Sarah Quinn

Previous Graduate Student, Improved Partnerships Stream

Former CURA Coordinator, UNBC




Northern BC has been my home for about 15 years, living first in Burns Lake, and then in Prince George since 1996. I completed my forestry degree here at UNBC in 2001, and have held a variety of positions and contracts related to natural resource management. My first experience with Tl'azt'enne began with a research project in 2003 on Criteria and Indicators of Forest Co-management.

I started with CURA in April 2004 as a research coordinator, beginning my graduate studies a few months later. In sharing these two positions, I have learned so much from Tl'azt'enne. I am grateful for the time and effort they have offered, and their dedication for making sure I get things right!

My thesis involves developing a method for involving First Nations in forest management decision-making. It focuses on the 'monitoring & evaluation' stage of forest management planning, where we can reflect on the progress made so far. Through a process which involved working with local people to generate information, we were able to create a list of "measures of success", which can be used to identify the strengths and weaknesses in co-management. This assessment can be used not only to inform management decisions, but to facilitate communication and demonstrate accountability. From the community perspective, many people would prefer to use this system for improving co-management and celebrating its successes, rather than being critical of the partnership.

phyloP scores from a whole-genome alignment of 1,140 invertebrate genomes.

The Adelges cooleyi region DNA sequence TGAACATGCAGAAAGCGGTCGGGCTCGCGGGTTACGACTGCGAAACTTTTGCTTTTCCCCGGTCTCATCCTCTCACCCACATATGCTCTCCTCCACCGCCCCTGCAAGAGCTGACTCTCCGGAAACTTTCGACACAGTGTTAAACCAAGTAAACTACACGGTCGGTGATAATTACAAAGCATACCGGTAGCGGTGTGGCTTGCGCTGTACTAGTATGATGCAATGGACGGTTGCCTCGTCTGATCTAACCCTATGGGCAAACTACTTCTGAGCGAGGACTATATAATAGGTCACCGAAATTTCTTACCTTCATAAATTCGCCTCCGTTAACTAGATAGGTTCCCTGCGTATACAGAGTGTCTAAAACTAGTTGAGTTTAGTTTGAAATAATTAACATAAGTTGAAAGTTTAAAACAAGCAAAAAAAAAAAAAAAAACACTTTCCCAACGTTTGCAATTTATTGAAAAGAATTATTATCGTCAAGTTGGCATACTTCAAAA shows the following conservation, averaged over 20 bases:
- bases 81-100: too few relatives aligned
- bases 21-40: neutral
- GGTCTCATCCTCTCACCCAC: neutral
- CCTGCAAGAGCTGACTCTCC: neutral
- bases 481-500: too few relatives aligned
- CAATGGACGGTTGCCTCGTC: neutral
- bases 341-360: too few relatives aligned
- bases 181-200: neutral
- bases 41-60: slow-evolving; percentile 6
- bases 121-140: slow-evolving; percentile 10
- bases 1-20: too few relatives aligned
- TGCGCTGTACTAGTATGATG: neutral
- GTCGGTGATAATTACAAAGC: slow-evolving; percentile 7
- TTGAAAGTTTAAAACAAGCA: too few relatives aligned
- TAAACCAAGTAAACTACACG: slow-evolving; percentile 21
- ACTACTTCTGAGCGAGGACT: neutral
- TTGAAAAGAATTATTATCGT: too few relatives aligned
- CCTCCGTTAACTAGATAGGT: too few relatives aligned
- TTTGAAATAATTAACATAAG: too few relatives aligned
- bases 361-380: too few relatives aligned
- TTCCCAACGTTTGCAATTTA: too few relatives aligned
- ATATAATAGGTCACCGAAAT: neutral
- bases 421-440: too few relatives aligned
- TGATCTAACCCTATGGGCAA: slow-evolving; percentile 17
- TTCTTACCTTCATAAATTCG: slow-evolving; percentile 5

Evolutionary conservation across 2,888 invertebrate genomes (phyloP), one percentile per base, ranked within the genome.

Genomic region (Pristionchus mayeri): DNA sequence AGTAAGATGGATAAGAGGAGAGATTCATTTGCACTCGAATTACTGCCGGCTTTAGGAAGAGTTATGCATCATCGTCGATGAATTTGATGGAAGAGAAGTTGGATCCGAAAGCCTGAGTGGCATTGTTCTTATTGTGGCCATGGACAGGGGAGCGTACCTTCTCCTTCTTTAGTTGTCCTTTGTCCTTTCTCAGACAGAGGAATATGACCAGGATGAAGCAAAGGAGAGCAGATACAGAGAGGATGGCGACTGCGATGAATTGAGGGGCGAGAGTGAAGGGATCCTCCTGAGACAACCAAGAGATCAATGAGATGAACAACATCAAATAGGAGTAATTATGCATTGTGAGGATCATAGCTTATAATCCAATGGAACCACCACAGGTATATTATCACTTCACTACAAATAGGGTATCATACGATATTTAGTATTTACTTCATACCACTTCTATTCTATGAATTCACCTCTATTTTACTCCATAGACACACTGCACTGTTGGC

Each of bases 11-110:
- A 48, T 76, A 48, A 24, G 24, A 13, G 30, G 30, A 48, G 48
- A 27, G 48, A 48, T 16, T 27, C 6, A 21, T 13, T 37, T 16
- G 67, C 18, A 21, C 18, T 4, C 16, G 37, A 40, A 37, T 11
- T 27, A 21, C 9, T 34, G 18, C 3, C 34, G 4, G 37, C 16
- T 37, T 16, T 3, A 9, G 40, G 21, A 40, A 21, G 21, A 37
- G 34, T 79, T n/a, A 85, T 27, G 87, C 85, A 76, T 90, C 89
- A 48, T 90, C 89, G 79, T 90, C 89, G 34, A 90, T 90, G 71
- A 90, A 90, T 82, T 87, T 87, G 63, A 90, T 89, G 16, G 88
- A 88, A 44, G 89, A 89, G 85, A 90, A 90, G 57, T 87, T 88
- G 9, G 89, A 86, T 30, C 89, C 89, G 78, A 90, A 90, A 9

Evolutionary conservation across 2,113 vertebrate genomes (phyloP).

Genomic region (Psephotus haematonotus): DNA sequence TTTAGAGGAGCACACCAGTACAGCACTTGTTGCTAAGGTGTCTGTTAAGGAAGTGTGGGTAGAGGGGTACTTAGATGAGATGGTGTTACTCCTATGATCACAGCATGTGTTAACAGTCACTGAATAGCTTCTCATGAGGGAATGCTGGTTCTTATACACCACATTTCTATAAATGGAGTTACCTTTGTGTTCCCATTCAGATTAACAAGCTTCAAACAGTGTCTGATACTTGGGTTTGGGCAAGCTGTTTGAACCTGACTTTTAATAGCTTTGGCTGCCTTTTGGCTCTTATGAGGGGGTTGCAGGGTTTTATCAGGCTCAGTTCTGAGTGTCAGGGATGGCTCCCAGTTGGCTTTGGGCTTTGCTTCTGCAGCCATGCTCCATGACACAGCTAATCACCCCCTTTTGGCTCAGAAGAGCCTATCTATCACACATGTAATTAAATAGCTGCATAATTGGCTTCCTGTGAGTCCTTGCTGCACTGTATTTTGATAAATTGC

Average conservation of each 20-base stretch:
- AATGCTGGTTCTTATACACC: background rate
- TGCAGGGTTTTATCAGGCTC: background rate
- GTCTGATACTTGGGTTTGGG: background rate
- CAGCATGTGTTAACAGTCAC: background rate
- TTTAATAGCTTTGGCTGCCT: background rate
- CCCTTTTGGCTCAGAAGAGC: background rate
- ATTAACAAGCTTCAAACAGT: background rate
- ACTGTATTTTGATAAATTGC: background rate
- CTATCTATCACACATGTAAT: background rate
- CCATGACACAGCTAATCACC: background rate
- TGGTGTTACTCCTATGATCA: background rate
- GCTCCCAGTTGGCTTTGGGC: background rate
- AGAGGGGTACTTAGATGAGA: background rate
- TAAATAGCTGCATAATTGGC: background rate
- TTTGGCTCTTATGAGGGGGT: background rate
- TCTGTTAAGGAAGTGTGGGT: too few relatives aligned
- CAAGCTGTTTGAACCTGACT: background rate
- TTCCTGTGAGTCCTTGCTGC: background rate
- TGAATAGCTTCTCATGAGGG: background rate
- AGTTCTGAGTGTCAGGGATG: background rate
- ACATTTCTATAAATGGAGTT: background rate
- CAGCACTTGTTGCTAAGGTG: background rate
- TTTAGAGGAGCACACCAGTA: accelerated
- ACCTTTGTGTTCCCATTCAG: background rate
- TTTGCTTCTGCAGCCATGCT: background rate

I have had the opportunity to give some presentations on this research at conferences, in the community, and to UNBC classes. Posters I have presented are available on the IP Stream page. I have also written articles for the CURA Newsletters (under my maiden name, Sarah Parsons) and hope to publish academic articles in the months ahead.

I am begining a new position (November 2006) where I hope to be able to apply some of these ideas in cases beyond the John Prince Research Forest. Thanks again to the whole CURA team and my participants who have been instrumental in my research and my learning experience.


Quinn, S. E. 2007. Locally Defined Measures of Successful Forest Co-management: A Case Study of Tl'azt'en Nation and the John Prince Research Forest. Unpublished Master's Thesis, Natural Resources and Environmental Studies. University of Northern BC, Prince George, BC. pdf